I’ve had several requests to make my discounted cash flow (DCF) spreadsheet publicly available. As a refresher, DCF analysis is a method of forecasting the cash flows that a company generates into the future, and then discounting them back to a present day value. This value can then be used to determine what the current stock price *should* be (called its intrinsic value), and a comparison can be made against its actual trading price. It might be an indication that a stock is undervalued if it is currently trading at less than its intrinsic value. Many investors would then consider this a buy signal and initiate or add to a position.

**Spreadsheet: Stockodo Discounted Cash Flow Spreadsheet**

There are many methods to conduct a DCF analysis, some more complex than others. There’s often a tradeoff between complexity and accuracy, and I therefore prefer to take more thorough approach to my analysis. Use the link above to access my spreadsheet on Google docs. Feel free to make a copy for yourself and use it in your own analysis. Standard disclaimers apply as to the use of information arising from this spreadsheet.

This spreadsheet looks at a 20 year period consisting of the prior ten years and future ten years from today. The historical information is entered manually using data from websites such as GuruFocus. As historical data is entered, percentages of revenue are calculated. We look at these numbers to identify trends, and then enter our forecast percentages into the future column. This then performs the reverse operation to calculate the future metrics. Any number in blue text is intended to be a user input. For a refresher on DCF analysis in general, I suggest you check out my previous article on the topic. The spreadsheet is prepopulated with an analysis I recently conducted on Chevron (CVX). You may also be interested to see how DCF analysis fits into an overall strategy of evaluating a company.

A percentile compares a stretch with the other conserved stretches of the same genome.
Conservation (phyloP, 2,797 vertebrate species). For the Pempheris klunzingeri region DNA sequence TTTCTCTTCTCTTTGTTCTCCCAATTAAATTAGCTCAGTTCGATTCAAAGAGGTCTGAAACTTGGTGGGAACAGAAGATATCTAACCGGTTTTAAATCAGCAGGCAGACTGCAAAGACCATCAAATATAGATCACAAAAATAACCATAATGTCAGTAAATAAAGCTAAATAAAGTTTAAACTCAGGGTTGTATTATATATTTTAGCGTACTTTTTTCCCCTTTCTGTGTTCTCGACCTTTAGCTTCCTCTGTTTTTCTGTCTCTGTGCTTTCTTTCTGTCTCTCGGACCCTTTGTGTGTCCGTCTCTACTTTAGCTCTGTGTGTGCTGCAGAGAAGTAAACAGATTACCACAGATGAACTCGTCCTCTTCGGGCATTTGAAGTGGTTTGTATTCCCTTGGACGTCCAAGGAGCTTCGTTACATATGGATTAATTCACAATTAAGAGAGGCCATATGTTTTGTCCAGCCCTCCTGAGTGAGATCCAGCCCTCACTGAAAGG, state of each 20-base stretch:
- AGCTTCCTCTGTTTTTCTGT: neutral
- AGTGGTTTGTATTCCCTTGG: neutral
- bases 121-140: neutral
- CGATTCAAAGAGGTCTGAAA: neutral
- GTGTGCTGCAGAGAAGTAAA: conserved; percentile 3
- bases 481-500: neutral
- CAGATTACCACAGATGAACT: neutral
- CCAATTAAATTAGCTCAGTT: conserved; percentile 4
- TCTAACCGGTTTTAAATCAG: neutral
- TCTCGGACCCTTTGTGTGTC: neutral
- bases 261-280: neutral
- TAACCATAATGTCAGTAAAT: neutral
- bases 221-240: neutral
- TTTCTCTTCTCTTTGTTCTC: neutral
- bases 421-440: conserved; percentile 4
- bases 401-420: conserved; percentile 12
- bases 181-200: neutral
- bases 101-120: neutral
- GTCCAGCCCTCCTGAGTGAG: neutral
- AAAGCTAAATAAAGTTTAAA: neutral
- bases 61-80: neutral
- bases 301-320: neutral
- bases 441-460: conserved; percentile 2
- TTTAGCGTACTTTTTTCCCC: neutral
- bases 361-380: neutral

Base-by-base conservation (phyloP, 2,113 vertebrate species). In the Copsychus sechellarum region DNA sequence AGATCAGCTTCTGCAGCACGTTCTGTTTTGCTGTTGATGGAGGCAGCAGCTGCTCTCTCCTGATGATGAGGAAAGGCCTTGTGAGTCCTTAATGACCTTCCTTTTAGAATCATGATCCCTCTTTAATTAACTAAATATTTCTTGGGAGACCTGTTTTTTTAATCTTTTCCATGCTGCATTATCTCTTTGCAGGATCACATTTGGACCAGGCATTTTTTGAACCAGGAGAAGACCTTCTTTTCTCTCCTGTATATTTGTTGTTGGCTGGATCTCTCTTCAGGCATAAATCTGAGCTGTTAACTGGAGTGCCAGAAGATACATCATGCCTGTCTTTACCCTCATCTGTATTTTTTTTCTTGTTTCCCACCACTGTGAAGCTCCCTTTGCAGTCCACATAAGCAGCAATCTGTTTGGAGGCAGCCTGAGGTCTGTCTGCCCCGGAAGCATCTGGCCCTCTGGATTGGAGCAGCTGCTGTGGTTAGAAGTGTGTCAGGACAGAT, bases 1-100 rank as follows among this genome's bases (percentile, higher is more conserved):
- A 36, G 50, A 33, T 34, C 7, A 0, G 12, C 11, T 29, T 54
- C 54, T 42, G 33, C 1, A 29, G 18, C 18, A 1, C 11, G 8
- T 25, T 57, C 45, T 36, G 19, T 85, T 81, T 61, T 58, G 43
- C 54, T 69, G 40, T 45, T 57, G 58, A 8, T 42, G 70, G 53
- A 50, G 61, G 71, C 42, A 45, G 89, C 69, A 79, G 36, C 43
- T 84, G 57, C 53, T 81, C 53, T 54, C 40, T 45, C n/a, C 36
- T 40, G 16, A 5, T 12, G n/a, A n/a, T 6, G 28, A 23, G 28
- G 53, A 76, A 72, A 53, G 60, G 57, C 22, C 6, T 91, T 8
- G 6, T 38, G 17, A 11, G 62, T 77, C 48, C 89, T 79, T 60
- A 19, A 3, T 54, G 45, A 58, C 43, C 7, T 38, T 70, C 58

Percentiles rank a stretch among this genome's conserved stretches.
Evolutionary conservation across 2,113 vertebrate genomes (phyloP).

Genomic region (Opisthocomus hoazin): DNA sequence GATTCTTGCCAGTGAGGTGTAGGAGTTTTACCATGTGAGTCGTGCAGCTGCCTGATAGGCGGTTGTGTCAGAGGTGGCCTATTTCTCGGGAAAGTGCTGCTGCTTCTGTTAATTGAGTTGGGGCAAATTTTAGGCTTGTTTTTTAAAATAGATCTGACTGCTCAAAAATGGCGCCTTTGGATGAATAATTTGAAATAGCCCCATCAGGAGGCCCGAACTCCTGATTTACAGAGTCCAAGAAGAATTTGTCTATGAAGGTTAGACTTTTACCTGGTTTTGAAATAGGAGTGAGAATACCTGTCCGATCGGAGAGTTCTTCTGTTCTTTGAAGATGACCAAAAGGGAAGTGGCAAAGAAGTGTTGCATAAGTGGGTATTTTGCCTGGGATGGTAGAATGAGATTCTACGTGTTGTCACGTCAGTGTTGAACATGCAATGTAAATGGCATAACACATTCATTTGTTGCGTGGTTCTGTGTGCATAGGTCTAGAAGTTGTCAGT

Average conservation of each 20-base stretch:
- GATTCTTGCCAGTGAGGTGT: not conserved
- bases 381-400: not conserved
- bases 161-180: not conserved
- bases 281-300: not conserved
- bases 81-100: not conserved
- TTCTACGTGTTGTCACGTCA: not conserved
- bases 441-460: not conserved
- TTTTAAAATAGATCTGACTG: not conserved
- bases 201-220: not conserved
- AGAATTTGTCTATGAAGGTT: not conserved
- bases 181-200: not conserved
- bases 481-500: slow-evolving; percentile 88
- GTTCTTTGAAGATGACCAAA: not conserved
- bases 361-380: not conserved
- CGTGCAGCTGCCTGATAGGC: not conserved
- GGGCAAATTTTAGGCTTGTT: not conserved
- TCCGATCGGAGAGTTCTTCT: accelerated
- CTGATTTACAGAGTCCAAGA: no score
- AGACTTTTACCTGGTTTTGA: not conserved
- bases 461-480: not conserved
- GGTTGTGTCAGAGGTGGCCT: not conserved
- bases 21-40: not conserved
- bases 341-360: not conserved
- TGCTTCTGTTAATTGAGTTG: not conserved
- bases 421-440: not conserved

Once all data is entered, the next step is to choose a minimum acceptable rate of return (MARR), which is also called the discount rate. Typical values of MARR range from 9% – 15%. A long term growth rate must also be entered, usually in the range of 3-4%. This will then calculate the enterprise value of the company. The enterprise value includes all debt and excludes cash. We subtract and add these items in respectively to finally determine the company’s intrinsic value.

I hope you will find this spreadsheet useful. Please post some company valuations you come up with in the comments below!

Hi Dustin, great site. The DCF spreadsheet is really good but I’ve hit a problem. where do you get 10yr tax figures from? I couldn’t find them on GuruFocus. Thanks

Nick

Hi Nick, Sorry for the late reply. 10-yr tax data is on Gurufocus. Bring up a stock quote and then click on 10-Y Financials. Tax paid for the previous 10 years is under the income statement section.

Hi, Dustin

Thank you for share this excel, but it doesn’t match with morningstar or gurufocus.

For Example, CVX’s free cash flow is 6690 at morningstar in 2003, but it’s 7190 at excel. According to previous articles about DCF in here, They should be match, right? Can you tell me why, please?

Hi,

No, there are several methods to calculate free cash flow and the definition is very subjective. Sites such as Morningstar must rely on automated systems to calculate free cash flow since they are processing thousands of stocks. Using a spreadsheet you can be much more selective on what gets included, which is why the excel spreadsheet is coming out with a different result.

Thank you for a fantastic spreadsheet and also a great tutorial. I seem to have problems with identifying the figure to put in line 35 “other”. In your example of CVX the sum of ‘other’ in 2003 is made up of =(17981+474)+5326. how do you find the first figure 17981. Love your site by the way